Experimental Archaeology with science reading, a pocket knife and some simple stuff.
Step 1: The Clovis Fluted Projectile Point Open Haft Spear
The Open Haft Spear (OHS) theory for the purpose of the Clovis Fluted Projectile Point (CFPP)
This paper presents my theory as to why the Clovis folk created the projectile point with the longitudinal flake or flute, the Clovis Fluted Projectile Point or CFPP. I am not a scientific archaeologist or even an amateur. I do, however, like to read about archaeology. I have been reading lately about the Clovis folk and I have read deeply about the CFPP and the many facts about the flute and the unknowns.
I have given it some thought and I believe I have come up with a pretty good idea about the flute--the why of it.
A scaled model was used to test my theory and I concluded that the flute was used to center the spear point into what I call the Open Haft Spear (OHS).
In this paper I will state what I know about the CFPP from my research so later when I develop my theory of the OHS you will see the context of my considerations. With the scale model made with analogous material, I will show how the OHS works and describe analogous testing. I will then make inferences based on my readings, the scale model performance and Clovis Culture artifacts to further bolster the OHS.
What I know about the CFPP
1. The CFPP is the hallmark of a Clovis Culture that began to spread across North America some 1300 years ago. The CFPP is a pressure flaked stone spear point with a lanceolate shape and a strong basal notch. The detail of the CFPP that draws the most questions is the center channel flute. This is created with a risky hammer stroke. There are estimates of 1 in 5 points being rendered useless by a bad strike. So the question is always why would the Clovis flint knapper chance ruining the spear point to put in a flute that serves no known purpose. During the 500 years of the Clovis many styles of projectile point were made without the Clovis type flute. This indicates that the flute was not necessary for hafting of a spear point.
2. There is also diversity of thought on the purpose of the flute. Engineering Studies have found that the flute distributes the shock of the CFPP hitting a target (especially bone) across the spear point in a way that lessens impact damage.
3. Other theories include a blood groove to help bleed the beast or make it easier for the spear point to be pulled from an animal or to aid in aerodynamic flight or because of some unknowable sacrament.
4. There is scant evidence of how a CFPP was hafted.
5. The obvious purpose is in hafting the spear point to a shaft. This I will show is the reason for the flute; that it is one part of a hafting system that offers many advantages to Clovis hunters.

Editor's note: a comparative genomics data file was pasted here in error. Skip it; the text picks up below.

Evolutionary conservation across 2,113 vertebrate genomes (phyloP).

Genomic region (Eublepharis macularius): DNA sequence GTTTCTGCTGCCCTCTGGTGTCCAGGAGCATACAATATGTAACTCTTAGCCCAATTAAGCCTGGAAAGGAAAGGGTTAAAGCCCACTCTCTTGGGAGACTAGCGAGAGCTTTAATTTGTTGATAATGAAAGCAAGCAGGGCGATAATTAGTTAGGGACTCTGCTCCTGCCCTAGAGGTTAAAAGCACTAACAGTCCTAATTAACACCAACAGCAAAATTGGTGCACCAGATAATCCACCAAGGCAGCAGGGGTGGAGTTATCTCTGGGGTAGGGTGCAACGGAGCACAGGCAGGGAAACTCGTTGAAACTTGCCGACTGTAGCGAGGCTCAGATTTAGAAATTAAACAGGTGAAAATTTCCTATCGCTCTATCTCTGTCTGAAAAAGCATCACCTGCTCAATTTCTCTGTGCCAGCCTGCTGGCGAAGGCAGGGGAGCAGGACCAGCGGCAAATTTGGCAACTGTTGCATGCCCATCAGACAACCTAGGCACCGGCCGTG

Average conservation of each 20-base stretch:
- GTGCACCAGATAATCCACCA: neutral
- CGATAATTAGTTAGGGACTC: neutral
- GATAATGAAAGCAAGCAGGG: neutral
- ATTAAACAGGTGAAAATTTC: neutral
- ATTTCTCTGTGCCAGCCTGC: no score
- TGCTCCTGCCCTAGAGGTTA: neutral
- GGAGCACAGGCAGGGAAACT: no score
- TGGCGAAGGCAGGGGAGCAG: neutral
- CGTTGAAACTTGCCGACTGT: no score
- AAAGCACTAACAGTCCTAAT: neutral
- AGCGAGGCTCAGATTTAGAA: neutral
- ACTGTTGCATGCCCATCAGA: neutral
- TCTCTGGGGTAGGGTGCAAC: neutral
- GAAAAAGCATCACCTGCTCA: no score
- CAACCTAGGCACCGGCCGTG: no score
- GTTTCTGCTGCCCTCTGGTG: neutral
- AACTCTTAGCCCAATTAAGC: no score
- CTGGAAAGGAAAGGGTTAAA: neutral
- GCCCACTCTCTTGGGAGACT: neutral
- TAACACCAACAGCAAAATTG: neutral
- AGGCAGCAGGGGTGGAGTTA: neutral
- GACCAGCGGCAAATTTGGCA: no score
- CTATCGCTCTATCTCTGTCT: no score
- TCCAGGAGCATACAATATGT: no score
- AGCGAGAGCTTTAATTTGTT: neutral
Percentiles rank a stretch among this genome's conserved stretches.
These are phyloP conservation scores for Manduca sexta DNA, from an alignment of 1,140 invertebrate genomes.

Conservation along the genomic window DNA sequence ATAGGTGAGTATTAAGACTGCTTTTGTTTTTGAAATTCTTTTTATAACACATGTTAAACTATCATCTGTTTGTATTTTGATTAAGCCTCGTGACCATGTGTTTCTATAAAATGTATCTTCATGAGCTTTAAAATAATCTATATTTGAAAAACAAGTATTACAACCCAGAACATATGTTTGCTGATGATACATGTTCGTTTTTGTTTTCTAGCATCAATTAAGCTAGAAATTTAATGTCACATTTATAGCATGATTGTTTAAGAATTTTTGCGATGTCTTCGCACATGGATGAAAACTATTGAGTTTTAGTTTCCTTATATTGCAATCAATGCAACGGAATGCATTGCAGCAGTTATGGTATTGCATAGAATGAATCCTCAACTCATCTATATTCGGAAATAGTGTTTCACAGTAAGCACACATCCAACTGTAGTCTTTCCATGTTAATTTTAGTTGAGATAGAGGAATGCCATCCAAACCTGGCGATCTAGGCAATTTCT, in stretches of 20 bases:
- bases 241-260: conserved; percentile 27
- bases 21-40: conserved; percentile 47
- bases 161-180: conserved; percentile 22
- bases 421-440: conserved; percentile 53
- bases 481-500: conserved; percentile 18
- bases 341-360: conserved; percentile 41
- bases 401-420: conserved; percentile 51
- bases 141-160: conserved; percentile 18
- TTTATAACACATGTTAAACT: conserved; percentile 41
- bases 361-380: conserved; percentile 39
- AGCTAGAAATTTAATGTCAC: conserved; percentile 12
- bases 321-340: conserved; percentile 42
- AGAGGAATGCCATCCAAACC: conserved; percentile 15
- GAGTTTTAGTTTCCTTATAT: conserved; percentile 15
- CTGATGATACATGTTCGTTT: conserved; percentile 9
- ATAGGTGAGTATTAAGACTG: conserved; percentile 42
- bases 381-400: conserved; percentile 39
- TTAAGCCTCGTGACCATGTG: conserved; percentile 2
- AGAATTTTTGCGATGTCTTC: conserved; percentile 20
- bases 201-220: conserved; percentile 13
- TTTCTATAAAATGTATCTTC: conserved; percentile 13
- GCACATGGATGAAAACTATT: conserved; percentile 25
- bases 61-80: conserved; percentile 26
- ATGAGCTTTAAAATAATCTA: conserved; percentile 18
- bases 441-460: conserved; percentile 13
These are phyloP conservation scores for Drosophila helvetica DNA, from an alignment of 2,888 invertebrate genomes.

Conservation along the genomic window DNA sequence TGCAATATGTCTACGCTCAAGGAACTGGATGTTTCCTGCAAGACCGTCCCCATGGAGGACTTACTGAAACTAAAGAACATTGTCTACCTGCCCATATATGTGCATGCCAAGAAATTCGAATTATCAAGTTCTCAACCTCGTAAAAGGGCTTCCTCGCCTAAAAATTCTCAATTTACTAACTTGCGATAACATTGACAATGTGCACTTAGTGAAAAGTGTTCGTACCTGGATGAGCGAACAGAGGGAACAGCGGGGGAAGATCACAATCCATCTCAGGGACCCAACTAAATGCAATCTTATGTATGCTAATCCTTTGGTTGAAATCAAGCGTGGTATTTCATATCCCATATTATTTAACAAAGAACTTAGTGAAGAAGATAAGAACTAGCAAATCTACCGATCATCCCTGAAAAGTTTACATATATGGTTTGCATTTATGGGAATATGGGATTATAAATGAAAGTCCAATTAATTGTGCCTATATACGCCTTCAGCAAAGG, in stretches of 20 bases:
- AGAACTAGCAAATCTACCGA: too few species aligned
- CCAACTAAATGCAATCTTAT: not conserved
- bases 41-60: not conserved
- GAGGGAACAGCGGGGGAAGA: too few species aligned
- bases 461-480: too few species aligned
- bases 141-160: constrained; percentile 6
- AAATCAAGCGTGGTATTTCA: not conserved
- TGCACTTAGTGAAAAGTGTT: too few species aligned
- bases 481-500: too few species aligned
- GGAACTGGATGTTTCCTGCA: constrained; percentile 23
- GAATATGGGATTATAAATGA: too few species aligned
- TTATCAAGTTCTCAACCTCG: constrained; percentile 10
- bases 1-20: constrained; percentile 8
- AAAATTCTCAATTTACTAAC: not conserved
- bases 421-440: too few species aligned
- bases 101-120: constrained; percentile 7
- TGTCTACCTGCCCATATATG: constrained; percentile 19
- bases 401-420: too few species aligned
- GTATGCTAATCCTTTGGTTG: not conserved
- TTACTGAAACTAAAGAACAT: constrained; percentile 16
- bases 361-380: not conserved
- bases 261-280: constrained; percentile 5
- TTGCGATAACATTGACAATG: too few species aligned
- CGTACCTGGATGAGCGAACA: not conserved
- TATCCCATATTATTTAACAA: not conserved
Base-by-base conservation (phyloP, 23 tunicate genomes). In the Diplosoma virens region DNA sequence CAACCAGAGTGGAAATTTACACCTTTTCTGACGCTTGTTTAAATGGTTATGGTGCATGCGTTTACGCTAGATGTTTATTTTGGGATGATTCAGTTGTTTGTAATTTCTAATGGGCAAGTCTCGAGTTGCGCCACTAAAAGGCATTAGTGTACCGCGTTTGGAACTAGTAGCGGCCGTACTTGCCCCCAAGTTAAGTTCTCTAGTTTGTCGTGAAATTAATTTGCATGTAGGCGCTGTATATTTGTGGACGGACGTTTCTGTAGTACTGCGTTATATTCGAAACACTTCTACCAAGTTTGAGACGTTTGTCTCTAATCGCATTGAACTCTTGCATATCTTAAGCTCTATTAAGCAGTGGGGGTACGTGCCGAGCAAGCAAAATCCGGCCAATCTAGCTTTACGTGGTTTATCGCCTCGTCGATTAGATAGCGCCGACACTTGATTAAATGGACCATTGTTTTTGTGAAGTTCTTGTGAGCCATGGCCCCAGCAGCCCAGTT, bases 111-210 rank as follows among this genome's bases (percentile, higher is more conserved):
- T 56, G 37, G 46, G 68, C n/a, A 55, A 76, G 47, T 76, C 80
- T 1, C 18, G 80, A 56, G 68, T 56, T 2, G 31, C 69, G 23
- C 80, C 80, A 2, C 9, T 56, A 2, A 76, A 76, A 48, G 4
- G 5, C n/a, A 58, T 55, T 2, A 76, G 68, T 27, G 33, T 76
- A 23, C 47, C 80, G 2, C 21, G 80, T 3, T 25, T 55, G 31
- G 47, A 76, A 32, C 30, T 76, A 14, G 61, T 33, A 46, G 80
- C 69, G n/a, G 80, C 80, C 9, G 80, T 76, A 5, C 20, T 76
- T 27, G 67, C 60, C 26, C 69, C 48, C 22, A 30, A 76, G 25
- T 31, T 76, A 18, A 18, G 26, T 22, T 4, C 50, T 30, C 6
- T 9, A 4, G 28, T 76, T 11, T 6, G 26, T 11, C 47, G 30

Scale modeling and testing of the OHS
The pictures above show a scale model of about two inches equals one foot--for a scaled seven-foot spear--point and all. When I conceived of OHS I saw a hafting system with pieces of long bone carved into a dowel or pressure dowel holding the spear point firmly against the flute or groove, and at a right angle to the target (see photos above). Also, an integral part of the OHS is the strongback area on the spear where the basal notch makes contact. The basal notch and the pressure dowels allow the hunter to thrust deep into the beast. The hunter could then easily pull the spear out by leaving the point behind, then instantly re-pointing the spear with a new point pulled from a pouch at the hunter’s hip and impaling the beast again.
My model is constructed with modern material analogous to what would be available to Clovis folk: a willow branch for a stout wooden shaft, pieces of shaped plastic to represent stone and bone, and thread and felt to be leather and twine. The majority of my OHS model was hand fitted using a Swiss Army Knife.
What I hoped to prove with the model OHS was to show the many advantages the OHS gives the Clovis hunter. It gives the ability to strike the beast at a distance allowing the spear point to remain in the beast. With the OHS shaft easily pulled from the now angry and moving large animal the hunter can remain at a safer distance and quickly slip in a fresh spear point into the now empty haft or the Open Haft.
Archaeologists give various depictions of the Paleolithic hunt. In general they describe chaotic scenes with the hunters’ spears either thrown or lanced into some beast, with the hunters falling back empty handed to re-arm or reserve hunters coming into the fray.
At least that is how all those neat dioramas at the Natural History Museum show it.
I believe that in these hunting conditions a cord hafted spear point fixed to the spear or a Closed Haft Spear (CHS) would often be lost or damaged. The OHS would greatly increase survivability of the spear and its components. With CHS in its side the beast rolls and contorts, trying to reach its attacker as it thrashes and falls to the ground in death throe. Damage to both the point and shaft is certain.
With the OHS point separated from the spear and embedded in the ribs between muscle and bone the point would not receive the stress that a point more or less stationary yet connected to a violently moving shaft would suffer. The CHS spear would also be damaged in the violence or lost as a wounded animal runs away or a beast not willing to die chases the hunter away.